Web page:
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Duplicating their results
WALTHAM, Mass.—Thermo Fisher Scientific announced in June it has reached a collaboration arrangement in which its Biomarker Research Initiatives in Mass Spectrometry (BRIMS) Center will collaborate with NextGen Sciences to apply new technologies to that company's biomarker assay services.
Under the terms of the agreement, the BRIMS Center will work with NextGen to add its latest technologies to the company's BiomarkerExpress platform—a set of biomarker services that rely on a mass spectrometry-based approach called selected reaction monitoring, sometimes called multiple reaction monitoring (SRM)—to assay proteins and peptides in biofluids and tissues.
Under the new agreement, NextGen will have access to the most recent Thermo Scientific mass spec technology, which the company will add to its existing Thermo Scientific-based workflow.
NextGen Sciences CEO Dr. Michael Pisano says his company has been diligent in its search for best-in-class instrumentation.
"While we were putting in place the infrastructure for our biomarker services, it was important that we looked for reliable and accurate instruments, and Thermo Scientific technology was found to be just that," he says. "In concert with our expertise at NextGen Sciences, Thermo Scientific technology delivers the highest quality results to our customers. The combination of Orbitrap technology and triple quad capability enables NextGen Sciences to go from discovery or named proteins to a single or multi-protein assay in a very short timeframe."
Pisano says his company performed proper due diligence in "test driving" and found Thermo Fisher to offer the best instruments to "fit our needs and at the same time better our capabilities."
According to Dr. Mary Lopez, director of the BRIMS Center, the collaboration is a good fit because of what the partners both bring to the table.
"When the BRIMS Center was established in 2004, our focus was on biomarker discovery, and now we are beginning to take that discovery information and translate it into quantitative, targeted assays on our triple-quad platform," she says. "One reason for this approach is that it gives us a high-throughput and very quantitative manner in which to verify and then assay the biomarkers that are discovered."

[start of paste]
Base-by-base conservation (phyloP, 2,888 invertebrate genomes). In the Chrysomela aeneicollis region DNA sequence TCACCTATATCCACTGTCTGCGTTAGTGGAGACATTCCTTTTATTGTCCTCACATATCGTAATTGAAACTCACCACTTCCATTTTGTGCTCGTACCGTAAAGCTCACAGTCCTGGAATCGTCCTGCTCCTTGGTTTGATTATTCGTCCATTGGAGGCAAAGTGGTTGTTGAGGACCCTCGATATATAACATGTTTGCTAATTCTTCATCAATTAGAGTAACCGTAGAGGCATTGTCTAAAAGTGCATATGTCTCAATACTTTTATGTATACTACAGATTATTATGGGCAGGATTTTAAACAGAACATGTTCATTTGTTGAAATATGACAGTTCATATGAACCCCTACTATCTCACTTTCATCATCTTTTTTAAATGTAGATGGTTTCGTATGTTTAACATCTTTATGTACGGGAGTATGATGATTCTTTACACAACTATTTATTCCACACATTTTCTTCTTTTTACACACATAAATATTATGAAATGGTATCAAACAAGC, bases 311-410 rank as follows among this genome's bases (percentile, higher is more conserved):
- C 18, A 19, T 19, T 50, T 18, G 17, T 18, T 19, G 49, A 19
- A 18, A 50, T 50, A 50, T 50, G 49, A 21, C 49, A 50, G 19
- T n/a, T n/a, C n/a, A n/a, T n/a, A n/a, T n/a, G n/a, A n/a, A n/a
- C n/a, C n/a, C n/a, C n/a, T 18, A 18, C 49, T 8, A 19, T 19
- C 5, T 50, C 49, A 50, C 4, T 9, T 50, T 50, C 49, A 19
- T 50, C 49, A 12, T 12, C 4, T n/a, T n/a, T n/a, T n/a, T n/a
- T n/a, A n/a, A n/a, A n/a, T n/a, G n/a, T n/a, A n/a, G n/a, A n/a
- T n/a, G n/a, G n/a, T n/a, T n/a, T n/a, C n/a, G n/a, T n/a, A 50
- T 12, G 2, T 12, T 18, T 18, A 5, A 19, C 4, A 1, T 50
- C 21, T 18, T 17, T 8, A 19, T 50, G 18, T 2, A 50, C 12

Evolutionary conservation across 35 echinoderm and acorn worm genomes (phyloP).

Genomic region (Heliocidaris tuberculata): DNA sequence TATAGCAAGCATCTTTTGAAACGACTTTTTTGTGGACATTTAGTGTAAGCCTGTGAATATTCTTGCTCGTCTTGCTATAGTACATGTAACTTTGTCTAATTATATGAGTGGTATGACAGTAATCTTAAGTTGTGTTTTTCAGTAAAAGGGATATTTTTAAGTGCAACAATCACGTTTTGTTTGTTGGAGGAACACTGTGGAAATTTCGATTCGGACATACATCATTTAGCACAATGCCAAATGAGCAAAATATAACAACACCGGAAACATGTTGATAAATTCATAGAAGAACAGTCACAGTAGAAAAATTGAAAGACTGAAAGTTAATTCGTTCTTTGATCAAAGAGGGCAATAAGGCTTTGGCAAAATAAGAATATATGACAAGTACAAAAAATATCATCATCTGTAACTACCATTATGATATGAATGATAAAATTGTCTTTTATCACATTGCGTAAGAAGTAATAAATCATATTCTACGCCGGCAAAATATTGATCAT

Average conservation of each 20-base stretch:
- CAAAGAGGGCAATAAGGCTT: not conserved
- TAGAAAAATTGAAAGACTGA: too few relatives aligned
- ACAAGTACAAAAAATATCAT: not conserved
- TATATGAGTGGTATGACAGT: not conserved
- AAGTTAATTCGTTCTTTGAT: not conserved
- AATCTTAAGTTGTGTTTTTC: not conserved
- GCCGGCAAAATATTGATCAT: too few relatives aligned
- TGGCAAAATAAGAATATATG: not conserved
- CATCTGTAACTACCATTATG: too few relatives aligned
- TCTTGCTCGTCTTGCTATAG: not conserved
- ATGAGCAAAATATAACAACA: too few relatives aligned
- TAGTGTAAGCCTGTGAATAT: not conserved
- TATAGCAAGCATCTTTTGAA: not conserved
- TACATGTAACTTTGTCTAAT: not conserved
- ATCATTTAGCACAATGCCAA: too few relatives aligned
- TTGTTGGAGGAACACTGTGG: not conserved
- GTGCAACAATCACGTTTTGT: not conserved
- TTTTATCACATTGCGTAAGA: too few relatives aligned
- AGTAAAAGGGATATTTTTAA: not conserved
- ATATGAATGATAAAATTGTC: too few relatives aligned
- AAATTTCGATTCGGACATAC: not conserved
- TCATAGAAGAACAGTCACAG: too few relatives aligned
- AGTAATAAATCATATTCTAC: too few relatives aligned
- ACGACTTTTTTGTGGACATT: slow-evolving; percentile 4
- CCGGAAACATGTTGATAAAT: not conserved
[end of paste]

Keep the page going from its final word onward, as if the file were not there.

The result is that researchers can quickly assess whether or not putative biomarkers have any real clinical value. However, Lopez points out that the BRIMS Center is not involved in developing diagnostics.
"We are involved in translating discovery workflows into clinically relevant and robust high-throughput, quantitative assays," she says. "That's where NextGen comes in—because its business model is to develop targeted assays and offer them on a fee-for-service basis to pharma companies or clinical researchers who would like to run multiple assays in a very controlled environment for biomarker verification, clinical trials or therapeutic drug monitoring."
The agreement marks the latest move in a collaboration that has been ongoing for a year. The BRIMS Center and NextGen have also been collaborating on the development of osteoarthritis biomarkers. NextGen is currently testing osteoarthritis biomarker candidates in synovial fluid in 1,000 patient samples provided by Harvard Medical School. Those potential biomarkers were originally discovered through research at Harvard and Case Western Reserve University.
Pisano says he is pleased with the collaboration's ongoing efforts to verify osteoarthritis biomarker candidates in synovial fluid.
"The work is progressing well, and the data are very encouraging," he adds. "The technology offered by Thermo Fisher will continually improve, and as it does, it will improve our abilities."